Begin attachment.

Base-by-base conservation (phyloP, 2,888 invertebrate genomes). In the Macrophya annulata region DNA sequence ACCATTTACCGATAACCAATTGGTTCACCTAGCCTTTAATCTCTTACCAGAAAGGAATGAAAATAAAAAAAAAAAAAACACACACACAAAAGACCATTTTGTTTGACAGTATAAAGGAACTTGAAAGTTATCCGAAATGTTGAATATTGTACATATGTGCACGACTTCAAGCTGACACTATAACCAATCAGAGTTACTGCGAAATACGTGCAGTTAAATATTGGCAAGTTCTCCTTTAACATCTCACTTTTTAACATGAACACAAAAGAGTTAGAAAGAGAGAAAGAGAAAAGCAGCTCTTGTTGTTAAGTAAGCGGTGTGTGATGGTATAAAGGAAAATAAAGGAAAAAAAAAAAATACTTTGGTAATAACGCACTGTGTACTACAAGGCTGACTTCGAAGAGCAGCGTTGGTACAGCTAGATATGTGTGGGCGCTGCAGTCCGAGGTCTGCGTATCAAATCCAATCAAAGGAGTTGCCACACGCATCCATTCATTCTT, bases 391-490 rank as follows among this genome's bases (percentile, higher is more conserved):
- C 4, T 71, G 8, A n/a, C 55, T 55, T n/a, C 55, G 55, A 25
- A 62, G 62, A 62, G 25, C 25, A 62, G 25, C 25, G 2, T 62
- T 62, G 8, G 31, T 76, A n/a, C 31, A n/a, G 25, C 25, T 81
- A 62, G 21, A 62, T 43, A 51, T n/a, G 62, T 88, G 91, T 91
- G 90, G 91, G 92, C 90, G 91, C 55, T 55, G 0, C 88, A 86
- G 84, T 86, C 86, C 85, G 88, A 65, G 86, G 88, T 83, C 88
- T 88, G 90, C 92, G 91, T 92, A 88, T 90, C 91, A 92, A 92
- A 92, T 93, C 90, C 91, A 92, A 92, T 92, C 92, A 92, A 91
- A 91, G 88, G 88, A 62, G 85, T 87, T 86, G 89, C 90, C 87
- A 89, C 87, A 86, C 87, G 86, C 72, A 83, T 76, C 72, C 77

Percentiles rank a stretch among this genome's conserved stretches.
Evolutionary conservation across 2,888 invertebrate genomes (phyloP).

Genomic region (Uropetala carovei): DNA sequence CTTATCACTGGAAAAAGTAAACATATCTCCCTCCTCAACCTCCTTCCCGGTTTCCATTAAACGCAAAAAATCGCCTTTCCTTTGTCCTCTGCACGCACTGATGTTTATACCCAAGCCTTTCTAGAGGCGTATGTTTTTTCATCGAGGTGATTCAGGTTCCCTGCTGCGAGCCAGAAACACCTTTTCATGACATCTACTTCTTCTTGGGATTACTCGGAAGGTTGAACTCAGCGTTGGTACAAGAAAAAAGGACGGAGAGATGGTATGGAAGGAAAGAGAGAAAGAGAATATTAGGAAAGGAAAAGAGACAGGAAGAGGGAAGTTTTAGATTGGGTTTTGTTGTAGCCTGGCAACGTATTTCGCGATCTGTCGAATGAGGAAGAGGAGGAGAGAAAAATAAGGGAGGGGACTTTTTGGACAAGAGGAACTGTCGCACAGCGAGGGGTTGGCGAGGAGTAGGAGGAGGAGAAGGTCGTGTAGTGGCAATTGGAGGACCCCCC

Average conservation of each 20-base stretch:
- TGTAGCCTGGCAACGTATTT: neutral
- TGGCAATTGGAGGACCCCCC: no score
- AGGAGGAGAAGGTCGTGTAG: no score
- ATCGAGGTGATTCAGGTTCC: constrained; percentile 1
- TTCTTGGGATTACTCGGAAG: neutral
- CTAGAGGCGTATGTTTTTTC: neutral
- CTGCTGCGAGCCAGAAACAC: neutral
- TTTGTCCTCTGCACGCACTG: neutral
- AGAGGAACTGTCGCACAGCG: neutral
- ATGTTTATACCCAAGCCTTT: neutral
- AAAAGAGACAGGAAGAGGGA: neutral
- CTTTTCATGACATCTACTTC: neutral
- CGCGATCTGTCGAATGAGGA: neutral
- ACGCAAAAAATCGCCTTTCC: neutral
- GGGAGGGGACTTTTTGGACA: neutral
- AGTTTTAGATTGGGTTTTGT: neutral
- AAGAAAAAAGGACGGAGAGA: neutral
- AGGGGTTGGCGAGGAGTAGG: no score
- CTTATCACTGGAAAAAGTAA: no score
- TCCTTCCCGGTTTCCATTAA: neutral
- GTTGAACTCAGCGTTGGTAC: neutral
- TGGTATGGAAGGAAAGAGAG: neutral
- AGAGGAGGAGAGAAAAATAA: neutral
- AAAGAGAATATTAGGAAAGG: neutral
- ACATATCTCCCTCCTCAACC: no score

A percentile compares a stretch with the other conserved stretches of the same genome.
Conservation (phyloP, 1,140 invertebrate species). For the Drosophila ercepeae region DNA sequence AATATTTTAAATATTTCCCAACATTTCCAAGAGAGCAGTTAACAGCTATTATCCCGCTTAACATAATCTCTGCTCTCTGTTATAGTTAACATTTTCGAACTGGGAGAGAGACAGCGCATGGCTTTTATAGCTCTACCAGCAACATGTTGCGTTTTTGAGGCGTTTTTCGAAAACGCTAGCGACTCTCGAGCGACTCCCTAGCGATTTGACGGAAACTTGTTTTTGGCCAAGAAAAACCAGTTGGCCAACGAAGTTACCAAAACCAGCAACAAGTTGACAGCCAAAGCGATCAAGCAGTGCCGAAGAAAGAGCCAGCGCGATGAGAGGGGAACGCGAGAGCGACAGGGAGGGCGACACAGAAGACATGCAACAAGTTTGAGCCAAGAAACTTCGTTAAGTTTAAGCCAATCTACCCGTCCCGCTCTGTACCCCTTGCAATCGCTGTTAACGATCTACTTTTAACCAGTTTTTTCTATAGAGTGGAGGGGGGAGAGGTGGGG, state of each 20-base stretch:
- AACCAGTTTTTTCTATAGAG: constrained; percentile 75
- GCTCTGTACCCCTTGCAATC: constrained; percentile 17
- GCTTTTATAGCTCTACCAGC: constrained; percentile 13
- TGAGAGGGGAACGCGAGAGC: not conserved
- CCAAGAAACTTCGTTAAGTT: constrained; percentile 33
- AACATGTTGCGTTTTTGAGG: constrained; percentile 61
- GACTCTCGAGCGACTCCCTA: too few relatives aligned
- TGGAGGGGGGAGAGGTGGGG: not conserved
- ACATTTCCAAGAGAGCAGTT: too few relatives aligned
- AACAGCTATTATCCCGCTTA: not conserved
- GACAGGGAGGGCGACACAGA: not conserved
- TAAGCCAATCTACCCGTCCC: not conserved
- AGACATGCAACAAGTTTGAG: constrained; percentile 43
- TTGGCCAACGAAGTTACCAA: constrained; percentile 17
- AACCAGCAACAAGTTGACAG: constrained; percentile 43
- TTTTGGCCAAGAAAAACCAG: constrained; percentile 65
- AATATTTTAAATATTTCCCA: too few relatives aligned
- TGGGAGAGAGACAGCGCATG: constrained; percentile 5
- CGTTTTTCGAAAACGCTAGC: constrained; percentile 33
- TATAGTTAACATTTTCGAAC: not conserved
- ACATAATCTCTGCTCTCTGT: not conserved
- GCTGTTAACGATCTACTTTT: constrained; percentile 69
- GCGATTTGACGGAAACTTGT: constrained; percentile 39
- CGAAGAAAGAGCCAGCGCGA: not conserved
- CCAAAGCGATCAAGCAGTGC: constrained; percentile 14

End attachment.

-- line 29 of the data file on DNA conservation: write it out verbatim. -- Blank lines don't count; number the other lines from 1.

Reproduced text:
- ACGCAAAAAATCGCCTTTCC: neutral